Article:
would hardly believe how expensive such little persons are!Nora.
It's a shame to say that. I do really save all I can.Helmer
That's very true,—all you can. But you can't save anything!Nora
(smiling quietly and
haven't any idea how many expenses we skylarks and squirrels have,
You are an odd little soul. Very like your father. You always find
some new way of wheedling money out of me, and, as soon as you have
got it, it seems to melt in your hands. You never know where it has
gone. Still, one must take you as you are. It is in the blood; for
indeed it is true that you can inherit these things, Nora.Nora.
Ah, I wish I had inherited many of papa's qualities.Helmer.
And I would not wish you to be anything but just what you are, my
sweet little skylark. But, do you know, it strikes me that you are
looking rather—what shall I say—rather uneasy today?Nora.
You do, really. Look straight at me.Nora
(looks at him).
(wagging his finger
at her). Hasn't
Miss Sweet-Tooth been breaking rules in town today?Nora.
No; what makes you think that?Helmer.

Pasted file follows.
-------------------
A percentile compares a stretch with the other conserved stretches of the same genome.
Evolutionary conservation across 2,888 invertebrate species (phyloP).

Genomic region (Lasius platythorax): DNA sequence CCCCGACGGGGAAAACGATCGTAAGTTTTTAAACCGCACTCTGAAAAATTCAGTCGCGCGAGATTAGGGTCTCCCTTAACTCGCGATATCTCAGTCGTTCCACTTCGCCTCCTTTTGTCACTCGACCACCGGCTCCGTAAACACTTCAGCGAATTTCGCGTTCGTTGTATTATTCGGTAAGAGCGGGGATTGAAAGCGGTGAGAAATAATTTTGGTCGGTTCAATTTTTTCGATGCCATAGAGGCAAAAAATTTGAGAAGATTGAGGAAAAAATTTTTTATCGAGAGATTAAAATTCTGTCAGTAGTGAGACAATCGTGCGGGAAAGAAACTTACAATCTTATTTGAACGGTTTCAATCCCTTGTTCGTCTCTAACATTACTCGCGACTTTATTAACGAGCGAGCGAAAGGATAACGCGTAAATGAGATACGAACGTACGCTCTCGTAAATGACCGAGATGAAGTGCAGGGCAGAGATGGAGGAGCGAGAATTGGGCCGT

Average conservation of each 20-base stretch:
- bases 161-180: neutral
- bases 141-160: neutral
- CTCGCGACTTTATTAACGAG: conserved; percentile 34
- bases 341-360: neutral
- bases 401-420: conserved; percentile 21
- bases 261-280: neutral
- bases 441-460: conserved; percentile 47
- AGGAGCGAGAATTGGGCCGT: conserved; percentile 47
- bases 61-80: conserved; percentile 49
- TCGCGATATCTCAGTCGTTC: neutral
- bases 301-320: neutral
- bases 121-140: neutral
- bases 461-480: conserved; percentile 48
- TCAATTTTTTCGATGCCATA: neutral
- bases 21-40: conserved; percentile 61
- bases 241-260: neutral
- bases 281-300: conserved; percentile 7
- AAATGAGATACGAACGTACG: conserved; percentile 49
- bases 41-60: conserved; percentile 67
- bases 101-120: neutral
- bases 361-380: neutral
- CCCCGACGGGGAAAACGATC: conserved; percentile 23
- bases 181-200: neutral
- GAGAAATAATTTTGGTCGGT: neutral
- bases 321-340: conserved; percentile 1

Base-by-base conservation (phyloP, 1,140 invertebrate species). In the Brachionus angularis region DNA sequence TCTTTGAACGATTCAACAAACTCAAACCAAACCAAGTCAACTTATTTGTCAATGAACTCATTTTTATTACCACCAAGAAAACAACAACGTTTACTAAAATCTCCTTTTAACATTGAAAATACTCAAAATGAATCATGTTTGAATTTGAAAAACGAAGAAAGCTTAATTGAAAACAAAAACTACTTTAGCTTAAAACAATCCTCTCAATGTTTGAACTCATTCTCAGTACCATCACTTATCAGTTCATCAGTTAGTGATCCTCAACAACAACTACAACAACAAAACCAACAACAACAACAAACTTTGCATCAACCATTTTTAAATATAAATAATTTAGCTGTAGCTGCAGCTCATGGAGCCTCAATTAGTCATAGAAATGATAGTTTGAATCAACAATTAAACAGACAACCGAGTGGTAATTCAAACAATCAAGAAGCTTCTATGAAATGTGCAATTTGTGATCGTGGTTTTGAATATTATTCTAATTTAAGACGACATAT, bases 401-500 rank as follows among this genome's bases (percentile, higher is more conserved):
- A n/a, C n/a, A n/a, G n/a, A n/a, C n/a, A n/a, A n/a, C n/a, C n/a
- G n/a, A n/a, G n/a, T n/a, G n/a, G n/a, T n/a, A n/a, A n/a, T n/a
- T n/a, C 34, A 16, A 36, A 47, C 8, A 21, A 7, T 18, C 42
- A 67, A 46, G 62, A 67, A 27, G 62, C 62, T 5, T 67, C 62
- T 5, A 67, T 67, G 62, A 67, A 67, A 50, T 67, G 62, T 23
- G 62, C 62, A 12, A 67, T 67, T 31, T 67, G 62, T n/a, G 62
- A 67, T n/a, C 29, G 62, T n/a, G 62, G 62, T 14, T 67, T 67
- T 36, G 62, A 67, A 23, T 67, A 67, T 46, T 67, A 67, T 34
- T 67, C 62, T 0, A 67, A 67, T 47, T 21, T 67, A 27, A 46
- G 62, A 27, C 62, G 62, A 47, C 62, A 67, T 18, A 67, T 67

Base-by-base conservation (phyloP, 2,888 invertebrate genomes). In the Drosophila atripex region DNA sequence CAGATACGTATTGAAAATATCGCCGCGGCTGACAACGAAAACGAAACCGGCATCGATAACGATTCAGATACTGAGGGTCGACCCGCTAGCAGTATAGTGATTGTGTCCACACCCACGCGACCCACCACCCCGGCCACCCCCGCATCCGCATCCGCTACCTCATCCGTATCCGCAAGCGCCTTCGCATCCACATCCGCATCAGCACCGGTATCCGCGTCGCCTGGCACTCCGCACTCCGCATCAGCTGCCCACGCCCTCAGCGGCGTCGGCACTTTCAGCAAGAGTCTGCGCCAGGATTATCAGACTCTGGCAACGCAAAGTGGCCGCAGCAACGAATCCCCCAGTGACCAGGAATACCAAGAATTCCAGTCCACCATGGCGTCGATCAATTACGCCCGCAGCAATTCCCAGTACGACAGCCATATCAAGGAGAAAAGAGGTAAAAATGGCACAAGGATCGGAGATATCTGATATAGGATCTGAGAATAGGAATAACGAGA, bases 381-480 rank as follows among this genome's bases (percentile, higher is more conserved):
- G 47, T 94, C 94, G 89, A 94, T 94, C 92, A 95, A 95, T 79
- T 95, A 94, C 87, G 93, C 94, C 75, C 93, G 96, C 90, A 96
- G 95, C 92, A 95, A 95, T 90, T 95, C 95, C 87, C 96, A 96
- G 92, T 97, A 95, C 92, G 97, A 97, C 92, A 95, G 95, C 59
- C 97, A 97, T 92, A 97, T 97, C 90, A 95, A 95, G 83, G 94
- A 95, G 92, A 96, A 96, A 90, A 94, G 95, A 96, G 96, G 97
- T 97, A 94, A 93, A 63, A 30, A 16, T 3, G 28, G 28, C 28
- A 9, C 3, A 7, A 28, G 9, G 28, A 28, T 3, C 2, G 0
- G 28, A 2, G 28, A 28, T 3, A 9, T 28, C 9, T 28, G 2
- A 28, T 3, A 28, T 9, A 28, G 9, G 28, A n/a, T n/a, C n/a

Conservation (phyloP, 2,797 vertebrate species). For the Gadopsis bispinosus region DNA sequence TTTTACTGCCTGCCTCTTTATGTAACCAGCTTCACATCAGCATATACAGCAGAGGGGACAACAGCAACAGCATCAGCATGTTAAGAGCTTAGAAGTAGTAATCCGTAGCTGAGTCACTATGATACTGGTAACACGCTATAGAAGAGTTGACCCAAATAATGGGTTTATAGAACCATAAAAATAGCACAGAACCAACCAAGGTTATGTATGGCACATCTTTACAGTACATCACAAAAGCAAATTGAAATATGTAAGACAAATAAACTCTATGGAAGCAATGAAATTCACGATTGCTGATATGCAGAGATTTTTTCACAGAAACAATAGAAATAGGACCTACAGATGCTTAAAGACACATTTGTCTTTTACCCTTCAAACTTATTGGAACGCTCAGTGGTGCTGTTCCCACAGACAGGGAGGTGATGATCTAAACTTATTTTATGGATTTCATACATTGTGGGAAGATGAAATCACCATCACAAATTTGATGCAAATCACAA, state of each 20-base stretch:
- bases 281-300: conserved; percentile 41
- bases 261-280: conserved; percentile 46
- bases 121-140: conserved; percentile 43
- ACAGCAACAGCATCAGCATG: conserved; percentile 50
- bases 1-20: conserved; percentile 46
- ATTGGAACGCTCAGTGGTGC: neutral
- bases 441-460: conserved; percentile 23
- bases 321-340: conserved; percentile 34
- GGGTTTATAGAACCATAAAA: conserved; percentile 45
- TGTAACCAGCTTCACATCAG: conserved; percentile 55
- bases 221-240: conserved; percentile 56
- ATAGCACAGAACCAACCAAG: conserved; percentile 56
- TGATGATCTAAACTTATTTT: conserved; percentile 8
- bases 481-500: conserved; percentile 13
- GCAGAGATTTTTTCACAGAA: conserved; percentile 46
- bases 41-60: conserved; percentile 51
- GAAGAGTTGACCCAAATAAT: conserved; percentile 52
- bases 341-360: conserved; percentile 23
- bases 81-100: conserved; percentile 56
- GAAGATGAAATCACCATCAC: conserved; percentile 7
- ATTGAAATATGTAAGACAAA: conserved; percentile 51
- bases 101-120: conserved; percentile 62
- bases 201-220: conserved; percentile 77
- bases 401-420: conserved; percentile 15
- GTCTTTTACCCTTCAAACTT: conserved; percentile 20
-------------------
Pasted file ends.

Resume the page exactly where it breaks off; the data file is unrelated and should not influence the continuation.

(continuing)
Hasn't she paid a visit to the confectioner's?Nora.
No, I assure you, Torvald—Helmer.
Not been nibbling sweets?Nora.
No, certainly not.Helmer.
Not even taken a bite at a macaroon or two?Nora.
No, Torvald, I assure you really—Helmer.
There, there, of course I was only joking.Nora
(going to the table
on the right). I
should not think of going against your wishes.Helmer.
No, I am sure of that; besides, you gave me your word—(Going
up to her.) Keep
your little Christmas secrets to yourself, my darling. They will
be revealed tonight when the Christmas Tree is lit, no
Did you remember to invite Doctor Rank?Helmer.
No. But there is no need; as a matter of course he will come to
dinner with us. However, I will ask him when he comes in this
morning. I have ordered some good wine. Nora, you can't think how I
am looking forward to this evening.Nora.
So am I! And how the children will enjoy themselves,
It is splendid to feel that one has a perfectly safe appointment,
a big enough income. It's delightful to think of, isn't it?Nora.
Do you remember last Christmas? For a full three weeks beforehand
shut yourself up every evening till long after midnight, making
ornaments for the Christmas Tree and all the other fine things that
were to be a surprise to us. It was the dullest three weeks I ever
I didn't find it dull.Helmer
But there was precious little result, Nora.Nora.
Oh, you shouldn't tease me about that again. How could I help the
cat's going in and tearing everything to pieces?Helmer.
Of course you couldn't, poor little girl. You had the best of
intentions to please us all, and that's the main thing. But it is a
good thing that our hard times are over.Nora.
Yes, it is really wonderful.Helmer.
This time I needn't sit here and be dull all alone, and you needn't